Gan Lu Green Tea is really noteworthy. So, what is it that makes this green tea “noteworthy?”
So much of what makes a tea noteworthy involves the context in which we taste it for the first time. The presence of a close friend makes any tea more delicious. Imagine sipping your favorite tea, sitting thousands of feet above sea level. Where does your imagination take you? Are you on a mountaintop, overlooking miles of rolling hills and valleys? Or maybe in a Manhattan penthouse, overlooking the bustling machines of industry going about their business? If you have a really wild imagination, are you sitting in a helicopter? Or maybe even just floating in mid-air, with nothing but space and emptiness below you and above your for thousands of feet?
The first time we tasted this tea, it was on Mike’s first trip to mainland China. The night he landed, as he checked into a hotel in Yunnan’s capital, Kunming, he was greeted with a cup of “gan lu” that had been harvested no more than a few weeks before. Green tea at night is usually a no-no. It takes about two hours for the caffeine in green tea to fully release into the bloodstream. But Mike thought it would be easy to fall asleep after such a long, tricky travel schedule.
In our (sometimes) humble opinion, when it comes to brewing, green tea is the trickiest category. The caffeine in green tea is wound up and bound in a larger molecule called a “tannin.” The tannins also contain the healthy antioxidants we search for in tea. So, we certainly want to extract a certain amount of tannins when we brew green tea. However, if we extract too many tannins, the result is a very bitter flavor and an abrasively dry mouthfeel. The tannin actually breaks apart the molecules in our saliva and pulls the water molecules out of our saliva and into the tannin. That’s why we get that dry mouthfeel. If tannins are really aggressively extracted, we can get a similar drying effect in the stomach, that can cause stomach-aches and head-aches.
To make sure we don’t over-extract tannins, it’s very important that we never use boiling water to make green tea. Water around 185*F or 85* C is usually perfect for green tea. But, we’ve been in the tea industry since 2011, and if there’s anything we’ve learned since then, it’s that people are definitely going to brew green tea with boiling water, regardless of our advice! With that in mind, every time we taste a green tea, we are hyper-sensitive to bitterness. If a tea tastes a little bitter to us, it raises a red flag. We know that many of our customers might brew this tea with water that’s a little too hot sometimes. So, we’re always looking for green teas with full flavors that keep the bitterness at bay.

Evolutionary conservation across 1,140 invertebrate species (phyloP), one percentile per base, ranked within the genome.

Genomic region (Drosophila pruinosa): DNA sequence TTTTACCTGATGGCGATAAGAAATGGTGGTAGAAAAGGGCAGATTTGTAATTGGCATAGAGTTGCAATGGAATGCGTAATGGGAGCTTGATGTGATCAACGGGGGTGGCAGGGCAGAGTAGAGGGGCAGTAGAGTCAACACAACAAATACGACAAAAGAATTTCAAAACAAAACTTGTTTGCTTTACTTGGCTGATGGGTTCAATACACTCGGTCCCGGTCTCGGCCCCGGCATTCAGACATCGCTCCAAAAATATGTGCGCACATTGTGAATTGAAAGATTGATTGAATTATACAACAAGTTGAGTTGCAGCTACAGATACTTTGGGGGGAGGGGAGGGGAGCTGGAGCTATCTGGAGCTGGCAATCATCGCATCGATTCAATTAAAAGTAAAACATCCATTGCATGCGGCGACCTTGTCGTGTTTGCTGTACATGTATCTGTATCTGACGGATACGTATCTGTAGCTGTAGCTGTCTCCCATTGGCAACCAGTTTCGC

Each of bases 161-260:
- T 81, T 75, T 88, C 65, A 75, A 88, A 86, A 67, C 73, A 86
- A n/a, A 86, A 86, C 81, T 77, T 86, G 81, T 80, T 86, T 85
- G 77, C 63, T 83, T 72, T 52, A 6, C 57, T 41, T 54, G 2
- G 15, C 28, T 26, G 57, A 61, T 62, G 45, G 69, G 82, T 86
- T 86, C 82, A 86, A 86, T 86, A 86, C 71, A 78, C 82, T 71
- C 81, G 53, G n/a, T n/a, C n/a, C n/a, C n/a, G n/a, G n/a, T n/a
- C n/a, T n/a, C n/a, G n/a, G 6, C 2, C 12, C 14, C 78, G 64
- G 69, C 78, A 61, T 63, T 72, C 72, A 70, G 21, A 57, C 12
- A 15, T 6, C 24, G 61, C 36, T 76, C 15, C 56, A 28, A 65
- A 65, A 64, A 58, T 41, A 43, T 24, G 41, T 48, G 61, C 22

Meng Ding mountain is also where our Jasmine Cloud Green Tea and our Mao Feng Green Tea come from. They have been making tea for over a thousand years. In the ancient trade routs of the Tea Horse Road and the Silk Road, Meng Ding Mountain was an important stop for tea production. With such a long history, there are many different grades of tea that come out of Meng Ding Mountain. Gan Lu is the highest grade that we offer. It has a strict plucking standard of one bud to one leaf. The discipline of the pluck is undeniable in each cup. But the flavor and aroma of Gan Lu Green Tea is really what makes it shine.
We believe that green tea is a world of subtlety and nuance. And there is no way to describe Gan Lu Green Tea without subtlety and nuance. Gan Lu insists on mellowness and refinement. Its buds usually sink right down to the bottom as soon as they’re hit with water, making them the perfect candidate for summer sipping, grandpa style. Take a light tablespoon of this tea, put it in a cup, and hit it with water. Don’t even worry about straining the tea. Let it sit until it’s cool enough to sip. And then never let the water run out. Once you start running low, top it off with boiling water again and keep sipping.
Cheers, tea lovers!
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